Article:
Free English Lessons

Video Lesson – Question Tags

by Oli Redman on 11 September, 2014 , No comments

You know what question tags are, don’t you? You can understand this sentence, can’t you? This lesson is about question tags. Question tags are one way to make a question in English. We’re going to see how and when and why you should use question tags.

1. What Is a Question Tag?

A question tag is when you make a question by adding words to the end of a sentence.

For example:

  • You know a lot of people here. –> sentence
  • Do you know a lot of people here? –> normal question
  • You know a lot of people here, don’t you? –> question made with question tag

2. How do You Make a Question Tag?

Question tags can be made with different verbs. The verb you use in the question tag depends on the verb you use in the sentence.

  • He isn’t going to tell her, is he?
  • They won’t be late, will they?
  • She can swim, can’t she?
  • Your house has a garden, doesn’t it?

A question: why do we say doesn’t it in the last example, why not hasn’t it?

It’s because we don’t use the main verb in the question tag. We use the auxiliary verb. The auxiliary verb is the verb you use to make negatives or questions with a verb.

Also, in our examples here, the questions are positive, but the tags are negative. Usually, the question and its tag are opposite:

  • She isn’t coming, is she?
  • Your brother doesn’t know about it, does he?

So, if the question is positive, the tag is usually negative, and if the question is negative, the tag is usually positive.

3. Why Should You Use Question Tags?

We usually use a question tag when we expect one answer more than others.

So, if you already have an idea about something, you think you know, but you want to check, you might use a question tag.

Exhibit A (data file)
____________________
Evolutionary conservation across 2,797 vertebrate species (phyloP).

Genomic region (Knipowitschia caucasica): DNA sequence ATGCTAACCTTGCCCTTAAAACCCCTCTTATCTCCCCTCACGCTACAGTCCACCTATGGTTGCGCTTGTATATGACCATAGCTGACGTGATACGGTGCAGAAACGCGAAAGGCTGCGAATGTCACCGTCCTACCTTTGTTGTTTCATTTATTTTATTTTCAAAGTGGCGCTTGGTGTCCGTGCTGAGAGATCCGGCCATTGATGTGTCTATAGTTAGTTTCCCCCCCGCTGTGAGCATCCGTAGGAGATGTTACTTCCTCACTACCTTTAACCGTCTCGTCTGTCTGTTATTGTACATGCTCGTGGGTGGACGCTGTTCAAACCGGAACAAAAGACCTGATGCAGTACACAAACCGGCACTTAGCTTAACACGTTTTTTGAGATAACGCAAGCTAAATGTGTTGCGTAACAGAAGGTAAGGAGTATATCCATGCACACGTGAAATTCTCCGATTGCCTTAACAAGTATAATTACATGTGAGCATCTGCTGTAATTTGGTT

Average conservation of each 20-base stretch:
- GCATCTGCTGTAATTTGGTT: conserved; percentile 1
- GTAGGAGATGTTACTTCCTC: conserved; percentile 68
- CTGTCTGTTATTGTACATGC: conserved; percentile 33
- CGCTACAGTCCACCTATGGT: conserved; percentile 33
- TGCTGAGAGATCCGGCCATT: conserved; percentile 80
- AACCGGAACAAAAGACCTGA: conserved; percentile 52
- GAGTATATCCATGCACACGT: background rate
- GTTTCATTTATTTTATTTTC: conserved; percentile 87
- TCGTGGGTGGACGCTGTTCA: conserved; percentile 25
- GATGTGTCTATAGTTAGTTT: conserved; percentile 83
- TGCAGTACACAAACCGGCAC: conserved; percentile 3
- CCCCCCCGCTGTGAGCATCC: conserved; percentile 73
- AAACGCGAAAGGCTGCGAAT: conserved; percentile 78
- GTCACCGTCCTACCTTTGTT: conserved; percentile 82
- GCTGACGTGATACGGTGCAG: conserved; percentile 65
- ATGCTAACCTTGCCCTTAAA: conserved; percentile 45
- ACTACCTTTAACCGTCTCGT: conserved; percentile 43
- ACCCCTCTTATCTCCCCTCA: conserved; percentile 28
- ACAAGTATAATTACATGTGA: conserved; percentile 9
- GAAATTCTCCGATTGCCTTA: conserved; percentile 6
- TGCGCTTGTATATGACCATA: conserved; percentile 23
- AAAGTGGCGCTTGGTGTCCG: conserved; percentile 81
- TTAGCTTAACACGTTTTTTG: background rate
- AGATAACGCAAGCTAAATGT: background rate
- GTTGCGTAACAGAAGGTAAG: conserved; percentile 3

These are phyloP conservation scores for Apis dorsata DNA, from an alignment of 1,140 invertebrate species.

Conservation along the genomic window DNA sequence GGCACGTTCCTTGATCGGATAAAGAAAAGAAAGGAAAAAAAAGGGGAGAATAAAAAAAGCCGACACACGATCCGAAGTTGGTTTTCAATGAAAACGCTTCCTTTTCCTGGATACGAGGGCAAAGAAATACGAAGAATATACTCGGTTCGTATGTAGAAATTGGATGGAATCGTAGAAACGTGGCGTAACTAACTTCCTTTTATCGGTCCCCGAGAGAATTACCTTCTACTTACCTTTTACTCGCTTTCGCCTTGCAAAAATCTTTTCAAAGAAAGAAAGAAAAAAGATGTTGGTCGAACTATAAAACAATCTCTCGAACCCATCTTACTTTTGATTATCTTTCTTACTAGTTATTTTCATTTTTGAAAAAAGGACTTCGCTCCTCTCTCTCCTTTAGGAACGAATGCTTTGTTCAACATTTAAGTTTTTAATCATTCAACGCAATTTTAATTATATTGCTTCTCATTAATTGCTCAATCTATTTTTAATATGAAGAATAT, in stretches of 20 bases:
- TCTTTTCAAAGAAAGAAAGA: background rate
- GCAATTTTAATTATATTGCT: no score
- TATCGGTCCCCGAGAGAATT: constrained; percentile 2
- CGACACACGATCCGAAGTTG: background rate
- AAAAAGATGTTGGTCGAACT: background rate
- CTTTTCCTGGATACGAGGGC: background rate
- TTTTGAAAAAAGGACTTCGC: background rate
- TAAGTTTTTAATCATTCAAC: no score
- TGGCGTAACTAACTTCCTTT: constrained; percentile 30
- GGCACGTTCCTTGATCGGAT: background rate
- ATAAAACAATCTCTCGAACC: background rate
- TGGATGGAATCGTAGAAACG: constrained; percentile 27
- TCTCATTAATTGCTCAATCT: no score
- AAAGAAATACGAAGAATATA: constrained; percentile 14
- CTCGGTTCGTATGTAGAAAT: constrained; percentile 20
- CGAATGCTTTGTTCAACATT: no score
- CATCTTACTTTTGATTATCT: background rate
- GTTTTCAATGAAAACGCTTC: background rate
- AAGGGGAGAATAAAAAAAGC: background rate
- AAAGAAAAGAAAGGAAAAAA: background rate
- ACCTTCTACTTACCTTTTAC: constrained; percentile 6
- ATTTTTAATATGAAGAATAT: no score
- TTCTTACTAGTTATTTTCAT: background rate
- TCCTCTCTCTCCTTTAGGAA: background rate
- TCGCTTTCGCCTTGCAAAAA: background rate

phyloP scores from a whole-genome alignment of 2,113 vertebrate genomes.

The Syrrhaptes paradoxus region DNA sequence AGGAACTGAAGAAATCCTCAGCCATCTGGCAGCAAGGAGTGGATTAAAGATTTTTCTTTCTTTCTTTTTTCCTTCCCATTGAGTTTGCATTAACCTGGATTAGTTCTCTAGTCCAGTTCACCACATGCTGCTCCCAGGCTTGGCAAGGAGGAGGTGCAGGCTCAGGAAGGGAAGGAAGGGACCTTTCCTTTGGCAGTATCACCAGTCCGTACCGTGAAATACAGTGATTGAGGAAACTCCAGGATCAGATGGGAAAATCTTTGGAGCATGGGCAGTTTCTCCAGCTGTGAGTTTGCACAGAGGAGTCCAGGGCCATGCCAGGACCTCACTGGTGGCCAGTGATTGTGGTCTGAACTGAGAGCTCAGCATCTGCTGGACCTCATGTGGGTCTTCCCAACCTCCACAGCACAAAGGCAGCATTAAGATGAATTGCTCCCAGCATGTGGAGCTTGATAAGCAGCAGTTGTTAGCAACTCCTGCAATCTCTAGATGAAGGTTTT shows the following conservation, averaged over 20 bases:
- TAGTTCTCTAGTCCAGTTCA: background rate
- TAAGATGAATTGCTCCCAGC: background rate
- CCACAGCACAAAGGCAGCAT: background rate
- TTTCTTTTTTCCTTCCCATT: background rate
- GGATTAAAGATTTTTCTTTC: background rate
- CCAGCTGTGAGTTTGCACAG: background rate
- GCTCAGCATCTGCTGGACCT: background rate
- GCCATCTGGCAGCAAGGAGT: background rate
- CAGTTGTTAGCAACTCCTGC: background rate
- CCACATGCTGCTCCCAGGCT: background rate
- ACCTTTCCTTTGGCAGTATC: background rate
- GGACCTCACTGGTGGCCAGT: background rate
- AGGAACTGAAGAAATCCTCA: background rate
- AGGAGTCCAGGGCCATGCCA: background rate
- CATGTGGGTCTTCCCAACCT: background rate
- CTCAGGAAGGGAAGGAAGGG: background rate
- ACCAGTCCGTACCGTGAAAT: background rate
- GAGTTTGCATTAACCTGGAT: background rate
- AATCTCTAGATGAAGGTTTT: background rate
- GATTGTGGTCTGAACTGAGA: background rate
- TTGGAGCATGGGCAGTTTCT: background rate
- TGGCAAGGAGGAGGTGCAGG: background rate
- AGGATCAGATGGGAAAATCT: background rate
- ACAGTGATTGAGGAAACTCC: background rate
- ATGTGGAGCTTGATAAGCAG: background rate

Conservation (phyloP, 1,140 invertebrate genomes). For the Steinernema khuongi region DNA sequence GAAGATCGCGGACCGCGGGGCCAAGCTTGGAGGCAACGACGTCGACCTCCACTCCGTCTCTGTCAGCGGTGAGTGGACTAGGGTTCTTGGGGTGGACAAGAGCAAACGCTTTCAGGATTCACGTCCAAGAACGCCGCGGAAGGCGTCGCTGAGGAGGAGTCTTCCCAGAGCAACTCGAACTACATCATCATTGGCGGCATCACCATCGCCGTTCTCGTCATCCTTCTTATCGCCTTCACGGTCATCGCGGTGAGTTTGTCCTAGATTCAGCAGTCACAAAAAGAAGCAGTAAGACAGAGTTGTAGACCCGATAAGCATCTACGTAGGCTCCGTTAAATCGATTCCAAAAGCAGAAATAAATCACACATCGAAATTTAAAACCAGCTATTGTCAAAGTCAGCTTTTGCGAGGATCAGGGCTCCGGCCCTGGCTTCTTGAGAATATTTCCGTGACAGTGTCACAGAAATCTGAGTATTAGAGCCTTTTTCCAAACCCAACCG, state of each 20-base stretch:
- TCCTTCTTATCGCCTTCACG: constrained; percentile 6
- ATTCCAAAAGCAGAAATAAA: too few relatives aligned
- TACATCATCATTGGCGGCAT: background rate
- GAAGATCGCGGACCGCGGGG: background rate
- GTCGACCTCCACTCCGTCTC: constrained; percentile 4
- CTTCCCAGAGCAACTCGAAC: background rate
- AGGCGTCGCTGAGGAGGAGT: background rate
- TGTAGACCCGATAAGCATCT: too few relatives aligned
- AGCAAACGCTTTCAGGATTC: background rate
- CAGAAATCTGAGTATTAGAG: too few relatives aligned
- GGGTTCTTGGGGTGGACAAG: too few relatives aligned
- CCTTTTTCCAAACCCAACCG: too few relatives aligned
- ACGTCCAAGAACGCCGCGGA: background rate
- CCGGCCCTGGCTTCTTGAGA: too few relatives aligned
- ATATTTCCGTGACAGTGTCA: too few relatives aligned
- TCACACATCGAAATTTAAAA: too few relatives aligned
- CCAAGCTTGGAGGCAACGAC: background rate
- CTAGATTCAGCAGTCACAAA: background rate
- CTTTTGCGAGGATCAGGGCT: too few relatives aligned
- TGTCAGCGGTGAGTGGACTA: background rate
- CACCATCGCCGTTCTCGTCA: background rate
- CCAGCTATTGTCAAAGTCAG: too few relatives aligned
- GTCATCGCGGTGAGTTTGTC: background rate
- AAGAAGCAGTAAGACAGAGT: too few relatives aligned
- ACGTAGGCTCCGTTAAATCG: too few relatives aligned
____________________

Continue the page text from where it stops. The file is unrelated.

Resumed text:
For example:

  • Do you know where he is? –> This is an open question. It suggests I have no idea if you will say yes or no.
  • You know where he is, don’t you? –> The question tag suggests that I think you know where he is, so I am expecting you to say yes.
  • You don’t know where he is, do you? –> The question tag here suggests that I am expecting you to say no.

4. Pronunciation in Question Tags

Actually, you can make two different types of questions with question tags.

  • She isn’t here, is she? –> rising intonation
  • She isn’t here, is she? –> falling intonation

Can you hear the difference between the questions? They’re quite different.

If your voice goes up on the question tag, it means you aren’t completely sure, so the question is more open.

If your voice goes down on the question tag, it means you are sure, and you aren’t really asking an open question.

Complete the question tags

  1. She doesn’t drink coffee, ________ she?
  2. She drinks coffee, ________ she?
  3. She hasn’t drunk coffee before, ________ she?
  4. She’ll have coffee with us, ________ she?
  5. She’s going to have coffee with us, ________ she?

Listen to the five sentences and decide if the speaker is sure or not sure (listen whether my voice goes up or down)

  1. He isn’t going to tell her, is he?
  2. They won’t be late, will they?
  3. She can swim, can’t she?
  4. Your house has a garden, doesn’t it?
  5. Your brother doesn’t know about it, does he?
  1. does
  2. doesn’t
  3. has
  4. won’t
  5. isn’t
  6. sure
  7. sure
  8. not sure
  9. sure
  10. not sure
Oli RedmanVideo Lesson – Question Tags